I spend a lot of time in the kitchen- I always have.
It’s why I have a big booty. But that’s another story for another time.
I often hear of others talking about the place where they hear God, feel His presence, and experience His goodness. Most often, it’s in what would be the “mundane,” or the day to day, seemingly unimportant moments that people have these encounters.
Although the culinary world is an exciting adventure for me, and full of life and excitement, it is also true that the kitchen is that “mundane, day to day place” for me. I spend so much of my time there, most often alone, that I can easily check out of the real and tangible world around me, and enter in to deep conversation with the Lord.
As I was preparing dinner yesterday, I had that experience. I realized after quite some time that I had been fully engaged with the Lord regarding one simple thing: conviction.
Huge topic, I know.
And often times people turn away at the sound of that word, because no one wants to be preached at.
But it wasn’t like that. It was tender and gentle, and I just felt the Lord gently and lovingly convicting me regarding what it looks like to love well.
Let’s be real, we can all be so self righteous sometimes. We think we are right, and others are wrong. We think the problem is another’s, and never our own. We think we are superior to others and often lead ourselves to believe that we are entitled to being right. We can come up with a million reasons why our actions are okay, no matter how they may have made another person feel.
We can be extreme on one end, believing that only our actions matter, and never our heart. On the contrary, we can easily believe that it makes no difference what our actions are and whether or not they hurt another person, because it’s our heart and intentions that matter.
Both are wrong.
There has to be a balance.
The first extreme- one that I confess to be guilty of quite often- is ultimately performance based. I will speak for myself and say that it is entirely too easy to just do the right thing in order to make another person happy. Meanwhile, I am grumbling and complaining in my heart because I am frustrated with that person and all the things they are doing that I find to be out of place or wrong.
But really, the truth is, I am frustrated with myself. Why? Because I know that my heart is wrong, and I feel like a fake and fraud for pretending to be a certain way with another person just for the sake of people pleasing.
If we are open and honest with ourselves (I say “we” in hopes that another person out there can relate), this is not love at all.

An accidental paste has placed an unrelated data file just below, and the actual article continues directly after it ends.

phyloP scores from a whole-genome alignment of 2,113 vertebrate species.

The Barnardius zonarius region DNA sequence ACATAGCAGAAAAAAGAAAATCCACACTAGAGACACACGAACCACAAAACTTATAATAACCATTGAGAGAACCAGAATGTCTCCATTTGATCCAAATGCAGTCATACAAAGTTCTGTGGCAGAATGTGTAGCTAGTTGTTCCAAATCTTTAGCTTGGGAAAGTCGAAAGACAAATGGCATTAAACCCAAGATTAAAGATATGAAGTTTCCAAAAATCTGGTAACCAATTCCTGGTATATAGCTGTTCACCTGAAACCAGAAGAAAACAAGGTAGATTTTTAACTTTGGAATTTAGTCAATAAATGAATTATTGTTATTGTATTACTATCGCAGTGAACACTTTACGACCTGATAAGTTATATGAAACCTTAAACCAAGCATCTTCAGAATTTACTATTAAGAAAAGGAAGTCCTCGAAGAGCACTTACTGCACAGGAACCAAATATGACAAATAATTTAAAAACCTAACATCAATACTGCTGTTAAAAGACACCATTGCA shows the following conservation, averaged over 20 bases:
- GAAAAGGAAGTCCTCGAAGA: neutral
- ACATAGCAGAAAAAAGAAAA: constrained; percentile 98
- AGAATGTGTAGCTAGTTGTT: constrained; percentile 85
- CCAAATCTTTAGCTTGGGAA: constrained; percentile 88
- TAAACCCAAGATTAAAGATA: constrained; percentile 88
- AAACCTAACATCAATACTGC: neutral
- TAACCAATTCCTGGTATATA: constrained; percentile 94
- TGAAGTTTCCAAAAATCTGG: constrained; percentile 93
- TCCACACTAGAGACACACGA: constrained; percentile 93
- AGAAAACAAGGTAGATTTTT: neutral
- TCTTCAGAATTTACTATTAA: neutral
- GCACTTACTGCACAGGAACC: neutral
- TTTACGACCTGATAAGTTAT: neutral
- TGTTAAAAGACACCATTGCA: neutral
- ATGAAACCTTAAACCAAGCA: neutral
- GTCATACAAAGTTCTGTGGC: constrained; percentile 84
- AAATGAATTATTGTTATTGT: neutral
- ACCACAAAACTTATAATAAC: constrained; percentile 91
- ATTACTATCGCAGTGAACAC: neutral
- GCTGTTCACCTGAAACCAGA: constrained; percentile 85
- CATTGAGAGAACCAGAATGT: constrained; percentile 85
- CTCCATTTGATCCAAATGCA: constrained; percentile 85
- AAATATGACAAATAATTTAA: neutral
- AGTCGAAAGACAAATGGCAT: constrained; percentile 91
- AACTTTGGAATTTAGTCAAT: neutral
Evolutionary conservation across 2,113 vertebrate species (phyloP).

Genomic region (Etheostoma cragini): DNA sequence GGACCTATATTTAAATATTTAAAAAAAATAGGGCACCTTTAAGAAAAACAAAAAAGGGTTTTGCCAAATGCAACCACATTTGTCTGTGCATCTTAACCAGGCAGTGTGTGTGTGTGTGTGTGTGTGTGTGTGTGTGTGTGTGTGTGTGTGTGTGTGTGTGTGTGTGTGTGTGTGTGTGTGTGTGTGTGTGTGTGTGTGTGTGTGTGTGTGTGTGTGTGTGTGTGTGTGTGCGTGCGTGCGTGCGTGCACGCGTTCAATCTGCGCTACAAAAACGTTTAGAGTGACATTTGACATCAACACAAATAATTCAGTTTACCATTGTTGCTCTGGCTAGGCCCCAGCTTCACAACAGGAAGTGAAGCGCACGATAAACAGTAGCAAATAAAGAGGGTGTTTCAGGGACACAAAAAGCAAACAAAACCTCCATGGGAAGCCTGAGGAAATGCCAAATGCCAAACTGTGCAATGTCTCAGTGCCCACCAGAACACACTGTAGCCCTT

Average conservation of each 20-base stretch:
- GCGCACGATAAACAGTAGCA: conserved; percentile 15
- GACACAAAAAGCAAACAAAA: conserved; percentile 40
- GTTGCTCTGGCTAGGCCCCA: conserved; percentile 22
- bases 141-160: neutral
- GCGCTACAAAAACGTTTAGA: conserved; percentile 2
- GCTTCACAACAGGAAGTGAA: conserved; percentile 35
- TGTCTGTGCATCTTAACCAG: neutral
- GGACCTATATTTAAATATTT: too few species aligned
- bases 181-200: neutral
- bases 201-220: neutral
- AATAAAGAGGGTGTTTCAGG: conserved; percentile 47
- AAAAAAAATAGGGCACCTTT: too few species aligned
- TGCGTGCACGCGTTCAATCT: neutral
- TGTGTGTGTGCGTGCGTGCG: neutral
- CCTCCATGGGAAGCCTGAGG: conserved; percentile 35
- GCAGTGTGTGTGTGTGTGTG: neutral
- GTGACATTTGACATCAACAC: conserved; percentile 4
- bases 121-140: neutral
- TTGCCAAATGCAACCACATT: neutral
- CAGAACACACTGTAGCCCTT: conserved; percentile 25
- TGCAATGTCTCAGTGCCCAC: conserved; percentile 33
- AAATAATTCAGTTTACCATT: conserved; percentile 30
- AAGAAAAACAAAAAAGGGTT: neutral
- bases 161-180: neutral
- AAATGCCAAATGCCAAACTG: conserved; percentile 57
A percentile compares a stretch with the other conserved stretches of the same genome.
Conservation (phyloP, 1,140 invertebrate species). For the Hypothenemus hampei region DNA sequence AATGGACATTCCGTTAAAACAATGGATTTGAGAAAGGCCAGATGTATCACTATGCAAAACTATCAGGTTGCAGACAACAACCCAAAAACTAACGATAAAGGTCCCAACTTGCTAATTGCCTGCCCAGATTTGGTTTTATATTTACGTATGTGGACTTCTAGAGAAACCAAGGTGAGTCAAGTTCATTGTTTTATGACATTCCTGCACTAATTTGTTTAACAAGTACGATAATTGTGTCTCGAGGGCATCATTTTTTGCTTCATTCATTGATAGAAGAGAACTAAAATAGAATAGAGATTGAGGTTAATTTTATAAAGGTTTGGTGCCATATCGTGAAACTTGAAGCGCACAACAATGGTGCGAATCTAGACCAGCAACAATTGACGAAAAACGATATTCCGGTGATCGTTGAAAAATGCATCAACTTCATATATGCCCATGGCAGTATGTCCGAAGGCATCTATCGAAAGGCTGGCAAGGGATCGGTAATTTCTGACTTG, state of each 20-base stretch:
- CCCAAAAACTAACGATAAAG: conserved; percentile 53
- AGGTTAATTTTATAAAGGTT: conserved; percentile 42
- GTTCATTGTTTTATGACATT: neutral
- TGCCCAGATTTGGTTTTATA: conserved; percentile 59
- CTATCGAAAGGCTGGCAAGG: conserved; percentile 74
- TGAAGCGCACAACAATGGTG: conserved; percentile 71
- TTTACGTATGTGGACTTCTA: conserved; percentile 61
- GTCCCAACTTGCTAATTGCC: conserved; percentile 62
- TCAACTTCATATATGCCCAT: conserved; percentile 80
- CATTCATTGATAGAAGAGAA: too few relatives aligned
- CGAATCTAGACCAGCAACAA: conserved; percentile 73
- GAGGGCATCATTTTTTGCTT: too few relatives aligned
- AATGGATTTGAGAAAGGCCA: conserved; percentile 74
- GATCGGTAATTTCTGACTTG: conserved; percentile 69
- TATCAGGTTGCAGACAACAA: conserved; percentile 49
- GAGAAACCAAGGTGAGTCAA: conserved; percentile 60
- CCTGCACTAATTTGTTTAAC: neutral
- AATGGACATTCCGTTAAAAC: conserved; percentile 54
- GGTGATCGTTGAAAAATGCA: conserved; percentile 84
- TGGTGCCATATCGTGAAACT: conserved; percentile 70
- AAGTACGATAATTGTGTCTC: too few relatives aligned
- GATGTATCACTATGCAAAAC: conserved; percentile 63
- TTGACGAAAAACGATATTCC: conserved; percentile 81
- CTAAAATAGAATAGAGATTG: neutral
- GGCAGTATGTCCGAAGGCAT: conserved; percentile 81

Ah, but the flip side? Just having our hearts right but not taking care to do the right thing isn’t really love either.
And I’d have to argue that if we are unable to take care to do the right thing, the heart inside us probably isn’t as “right” as we may lead ourselves to believe.
But this side of the pendulum swing is visited just as frequently as the other.
So often, we miss the mark when it comes to loving others well, serving them well, and touching their hearts.
We justify our actions by boldly stating, “well, my intentions were nothing but good.”
A wise and incredibly respectable pastor from our church family told me once,
If you accidentally run over someone’s foot because you were being careless, the fact that it was an accident or you “didn’t do it on purpose” doesn’t make it hurt any less, and you still need to apologize to that person.
And that’s just it.
Our intentions don’t justify our actions, and our actions don’t prove our intentions.
I don’t claim this to be an easy balance to work out, but I know it’s vital.
The important thing I have learned, in my very short and hectic life, is this:
If your heart is right, you can almost always guide your actions in the right direction. And if your actions are right, they most often are springing from a right heart.
And sometimes the “right” direction isn’t “your” direction.
Or “my” direction.
Sometimes we need to look beyond ourselves and see what is “right” for another person.
And that is love.
To be entirely selfless, letting go of the need to be superior, and boldly searching for ways to genuinely serve another and truly do the right thing, from the a true and right place in our hearts…
That is the balance.